This morning I am glued to Facebook and the steaming video from WHNT 19, a television channel in Huntsville Alabama. Already this morning there have been tornado touchdowns in the north Alabama area and the day is only beginning. Do I really miss the weather of the southeast? Well, some days, yes, I do miss it, but today is not one of those days. Today I am enjoying a typical southeastern Arizona March day; crystal clear sky, light breeze, sunshine and temps expected to get to sixty (which is actually a bit on the cool side for this time of year).
In January I was able to repot my plants outside on my patio.
In February I was picking bouquets of pansies.
Winter can be cold here. Our first winter here (2009-10) was very cold, with too much wind and too much snow for my taste. But the subsequent two winters have been mild, with only a few very cold days and just a light dusting of snow on the Huachuca Mountains to the west of us. Spring and Fall are beautiful weather-wise and Summer here in Southeast Arizona is almost like living in the southeast, with temperatures in the 80s and 90s and a lot of moisture in the air with the Arizona Monsoon. Other areas of Arizona have more extreme weather; Tucson and Phoenix get very HOT in the summer, with days and weeks on end over 100 degrees and the northern areas of Arizona often get massive amounts of snow in the winter. So I am grateful that we live where the weather is quite pleasant most of the time, avoiding those extremes.
As you will have noticed, I got a bit behind in posting pictures this past week. I think I am now caught up to today and hopefully I’ll find something later today worthy of a picture! I also realized this morning that it is now May and time for an overview of April, which I will try to get done soon.
The last few days have been heart-wrenching and unsettling ones. For almost 48 hours, beginning late last Wednesday afternoon, I have been glued to the TV and the computer, watching the coverage of the devastation in Alabama. Most of Thursday I spent relaying information via text messages to my son Charles, since they had no power and no other way of getting news. We were very lucky that our immediate friends and family came through okay, but we do know that Bill’s IT manager when he worked in Huntsville lost their house to a tornado. And we also know that many relatives of friends in the area lost homes and businesses. Even this morning, five days later, I see the pictures and updates and I just can’t believe it. Some ask how one could live in an area where a tornado can wipe out everything in a second, but most of the time it is such a beautiful area to live. And I think it is human nature to believe it can never happen to you.
Interactive Maps of Tornado Activity, Deaths By County (Alabama)
Be patient. This loads slow but has quite an impact.
Lawrence County is where we lived and my Dad still lives. Morgan County is where Charles lives. The Tornado Activity tab shows a tornado touchdown in Speake, yet my dad said they had no damage.
In addition to being absorbed by the events in the Southeast, I have been spending much time updating Bill’s resume on the job boards and searching for opportunities for him. This weekend I printed off probably 50 possible jobs in Arizona (Phoenix and here in Sierra Vista) and Bill spent the weekend reading through them and making notes on them. Some we applied to yesterday, others are in a stack on my desk to apply to today, and many more were rejected for various reasons. Since his job ends June 3 and the contract has not been awarded yet (it was supposed to have been awarded the first part of April!) it is getting more difficult to see us staying here for much longer. Time to begin packing a few things, weeding out some stuff, and making plans!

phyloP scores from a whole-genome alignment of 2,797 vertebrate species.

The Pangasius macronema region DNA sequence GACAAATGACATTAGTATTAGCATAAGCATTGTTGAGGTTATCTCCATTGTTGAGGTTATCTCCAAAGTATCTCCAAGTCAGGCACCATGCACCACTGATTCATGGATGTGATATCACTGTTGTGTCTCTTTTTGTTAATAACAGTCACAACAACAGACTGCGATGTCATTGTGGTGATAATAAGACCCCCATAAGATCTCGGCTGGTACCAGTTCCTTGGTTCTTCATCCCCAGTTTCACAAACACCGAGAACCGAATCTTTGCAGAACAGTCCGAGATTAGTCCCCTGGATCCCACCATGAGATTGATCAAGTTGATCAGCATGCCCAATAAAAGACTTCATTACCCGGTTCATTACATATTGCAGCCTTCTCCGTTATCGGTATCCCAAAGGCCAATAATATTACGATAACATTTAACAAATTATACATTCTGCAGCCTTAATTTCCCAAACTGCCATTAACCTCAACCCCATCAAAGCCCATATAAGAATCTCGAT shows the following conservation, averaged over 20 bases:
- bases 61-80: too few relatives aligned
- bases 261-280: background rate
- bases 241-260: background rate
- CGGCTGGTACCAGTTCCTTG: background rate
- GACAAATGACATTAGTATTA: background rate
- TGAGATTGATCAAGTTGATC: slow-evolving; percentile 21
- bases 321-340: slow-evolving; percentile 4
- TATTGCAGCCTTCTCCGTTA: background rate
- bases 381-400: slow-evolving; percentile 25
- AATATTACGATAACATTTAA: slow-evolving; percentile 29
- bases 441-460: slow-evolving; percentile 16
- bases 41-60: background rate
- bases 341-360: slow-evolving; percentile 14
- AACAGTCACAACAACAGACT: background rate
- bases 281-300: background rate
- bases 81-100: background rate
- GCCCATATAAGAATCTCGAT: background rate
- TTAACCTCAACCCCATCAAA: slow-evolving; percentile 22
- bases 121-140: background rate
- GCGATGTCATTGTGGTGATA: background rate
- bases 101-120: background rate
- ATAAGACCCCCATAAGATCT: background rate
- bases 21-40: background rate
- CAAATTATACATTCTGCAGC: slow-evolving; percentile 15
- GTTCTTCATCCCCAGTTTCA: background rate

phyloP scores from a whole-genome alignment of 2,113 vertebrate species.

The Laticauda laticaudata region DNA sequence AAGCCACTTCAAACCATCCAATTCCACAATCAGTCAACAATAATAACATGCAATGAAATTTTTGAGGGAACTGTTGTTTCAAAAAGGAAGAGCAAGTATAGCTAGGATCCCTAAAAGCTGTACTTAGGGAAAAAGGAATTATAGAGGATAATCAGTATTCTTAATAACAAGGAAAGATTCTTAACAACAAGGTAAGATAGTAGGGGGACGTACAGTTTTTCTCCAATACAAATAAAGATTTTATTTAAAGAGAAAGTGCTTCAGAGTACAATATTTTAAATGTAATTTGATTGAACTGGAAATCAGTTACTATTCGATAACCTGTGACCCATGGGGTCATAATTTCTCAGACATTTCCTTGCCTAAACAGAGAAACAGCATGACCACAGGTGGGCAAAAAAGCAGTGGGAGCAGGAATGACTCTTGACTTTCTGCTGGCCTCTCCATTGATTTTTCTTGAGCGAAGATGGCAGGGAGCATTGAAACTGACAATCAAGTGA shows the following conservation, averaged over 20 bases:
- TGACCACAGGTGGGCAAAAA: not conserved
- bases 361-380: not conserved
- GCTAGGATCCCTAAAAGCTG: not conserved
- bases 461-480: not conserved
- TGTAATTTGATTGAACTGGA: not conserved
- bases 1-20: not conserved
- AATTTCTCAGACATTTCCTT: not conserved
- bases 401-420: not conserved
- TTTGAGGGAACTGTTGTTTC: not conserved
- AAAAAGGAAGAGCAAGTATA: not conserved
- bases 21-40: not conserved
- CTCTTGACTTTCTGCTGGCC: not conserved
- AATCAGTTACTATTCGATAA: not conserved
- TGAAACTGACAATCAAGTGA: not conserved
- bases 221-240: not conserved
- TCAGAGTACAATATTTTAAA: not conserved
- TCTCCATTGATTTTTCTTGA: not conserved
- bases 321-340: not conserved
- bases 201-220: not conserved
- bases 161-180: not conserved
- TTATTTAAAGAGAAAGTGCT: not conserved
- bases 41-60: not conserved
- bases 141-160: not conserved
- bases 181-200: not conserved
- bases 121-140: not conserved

When I wrote about all the activities the first part of March, I forgot to mention last week’s tornado! Imagine that! I guess that shows how crazy March has been if I can forget about a tornado.
So, last Friday. I had just finished frying Bill’s egg when he came out of the bedroom and said that the EBS (Emergency Broadcast System) had come on the TV and said tornado warning for Leon County. The warning stated that there was a tornado about 7 miles north of Woodville, in the south Tallahassee area, which is exactly where we are. It had been raining out, but suddenly it seemed as if the rain was coming down harder and the wind was blowing the trees about more fiercely. Bill looked out the window and said, “The sky has that funny green color. You better wake the boys and tell them to get away from their windows.” At about that time, the power went off!
So I went to wake the boys while Bill scooped up Miss Munchkin from her bed on the living room floor. We all met in the master bathroom, which we had decided when we first moved here would be the safest place in the event of a tornado. About the time the boys made it to the bathroom, it appeared as though the storm had passed. The rain quit and the wind quieted down. Our power was out an hour, but that seemed to be the only problem. Bill went to work, David headed to college, and we went on about our day.
Later, when I walked the dog, I only noticed one small area of the complex that had a lot of shredded leaves and twigs lying on the driveway. Bill said one street he takes in to work was littered with the same debris. And then we heard reports of damage in the Capitola area, which is about three miles from us. We figure the tornado must have been right about tree top level over us and then touched down later.
Here are some reports on the tornado:
What a way for Miss Munchkin to wake up on her second birthday! Luckily, the rest of the day was uneventful.